On December 15 I went to a holiday party in Hyde Park, where I had a conversation with Mr. Anastaplo on this topic: it was the kind of party where talking about orders of infinity was appropriate. Here are my further thoughts, which he invited me to post here.
On one hand, his intuition is correct–it IS somehow nonsensical that the infinity of primes should not be less than the infinity of counting numbers. We all somehow understand that the part should be less than the whole, and in this case, it is a rather ‘sparse’ part. It was established long ago that for any counting number P, the number of primes less than P is approximately log(P); furthermore, log(P) is certainly less, and generally much less, than P, for P > 100. These are points that are almost intuitive. So even if there are an infinite number of primes, then that infinity OUGHT to be less than the intinite number of counting numbers.
Our intuition is based on things we actually encounter, which are never infinite and seldom, actually, of any really great size (which is why Einstein’s relativity runs counter to our intuition, too). When we try to make infinity consistent, we end up with some surprising, and maybe counter-intuitive results.
We know (maybe) what it means to count a finite set: we put into one-to-one correspondence the counting numbers and the things in that set. When we run out of things to put in one-to-one correspondence, then the last number we used is the count of that set. But when we generalize it’s a bit different (or at least in one way that everyone generalizes, it’s a bit different.)
Rather than saying that we have established a one-to-one correspondence, we say we can find an ordering of that infinite set so that if you give any counting number P, we can find the Pth member of that set, and for any member of the set, we can count at least that far. We never actually count, because we never run out of numbers. Thus maybe we are already into the potential, rather than the actual. Or maybe we are into dispute, rather than into discourse.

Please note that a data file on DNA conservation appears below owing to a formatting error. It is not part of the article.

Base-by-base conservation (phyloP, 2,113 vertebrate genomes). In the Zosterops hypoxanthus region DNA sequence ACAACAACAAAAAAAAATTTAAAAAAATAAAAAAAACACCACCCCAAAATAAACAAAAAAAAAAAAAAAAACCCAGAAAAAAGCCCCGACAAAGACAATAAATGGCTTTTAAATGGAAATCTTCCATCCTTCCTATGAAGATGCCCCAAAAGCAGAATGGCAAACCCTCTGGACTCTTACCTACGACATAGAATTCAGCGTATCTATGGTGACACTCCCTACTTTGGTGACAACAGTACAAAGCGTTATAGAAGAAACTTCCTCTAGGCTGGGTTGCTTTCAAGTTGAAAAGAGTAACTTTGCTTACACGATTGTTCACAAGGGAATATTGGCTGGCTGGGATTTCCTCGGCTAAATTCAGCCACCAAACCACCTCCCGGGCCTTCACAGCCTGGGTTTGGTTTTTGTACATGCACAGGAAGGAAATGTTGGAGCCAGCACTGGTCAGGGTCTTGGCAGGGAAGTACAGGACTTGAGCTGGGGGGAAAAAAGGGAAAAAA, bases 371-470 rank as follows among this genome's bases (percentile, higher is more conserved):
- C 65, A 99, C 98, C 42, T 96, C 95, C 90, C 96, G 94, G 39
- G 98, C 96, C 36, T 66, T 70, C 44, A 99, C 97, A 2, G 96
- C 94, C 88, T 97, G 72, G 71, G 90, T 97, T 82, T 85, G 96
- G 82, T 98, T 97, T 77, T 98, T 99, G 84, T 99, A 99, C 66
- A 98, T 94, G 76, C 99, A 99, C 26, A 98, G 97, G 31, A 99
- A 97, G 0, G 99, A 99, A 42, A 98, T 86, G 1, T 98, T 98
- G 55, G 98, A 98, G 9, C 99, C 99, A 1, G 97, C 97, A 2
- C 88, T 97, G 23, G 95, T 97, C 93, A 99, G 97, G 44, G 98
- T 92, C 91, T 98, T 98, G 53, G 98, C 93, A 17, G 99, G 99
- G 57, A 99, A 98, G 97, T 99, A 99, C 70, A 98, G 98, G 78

If we take this as the way to count infinite collections, then we end up with the apparently counter-intuitive result that the (infinite) number of primes is EQUAL to the (infinite) number of counting numbers, even though for any finite number P the number of primes less than P is much less than P, and the disparity grows larger as P grows larger.
Is there another way of generalizing the way we count? Maybe, but I don’t think so.
Is this consistent? I certainly hope so.
Does this make sense? That depends on how closely one wants to be wedded to the intuitions we have about finite things.
If one wants to remain wedded to that intuition, one might deny the existence of infinity. That would be really hard, I imagine; I don’t know if it would be impossible, because I’ve never tried.
The machines we rely on daily, tho’, can only work with concrete numbers, so we need to work around this. Most digital computers can’t really imagine there are larger numbers than 2^64, or smaller positive numbers than 2^(-64). For the machines we rely on daily, there are actually only a finite number of numbers, and no number is irrational. So the machines we use daily work with a kind of arithmetic that only sort of resembles the arithmetic we use, or think we use.
It is worth noting that there are sets that can’t be put into a one-to-one correspondence with the counting numbers. The easiest example is the set of numbers defined by Dedekind’s cuts, the so-called “real” numbers, or the continuum. There are more than a countable number of such numbers. So there are at least two different kinds of infinity, one greater than the other: the number of countable numbers and the number of continuous numbers.
“For the machines we rely on daily, there are actually only a finite number of numbers, and no number is irrational.”
The machines we use do not interpret their own activity: “For them” there is nothing at all.
But we can interpret the machine’s calculations as calculations with a peculiar kind of arithimetic involving only finitely many number-like entities, or we can interpret the machine’s calculations as calculations with ordinary integers or rational numbers or real numbers. Which interpretation is most useful depends on our purposes in interpreting.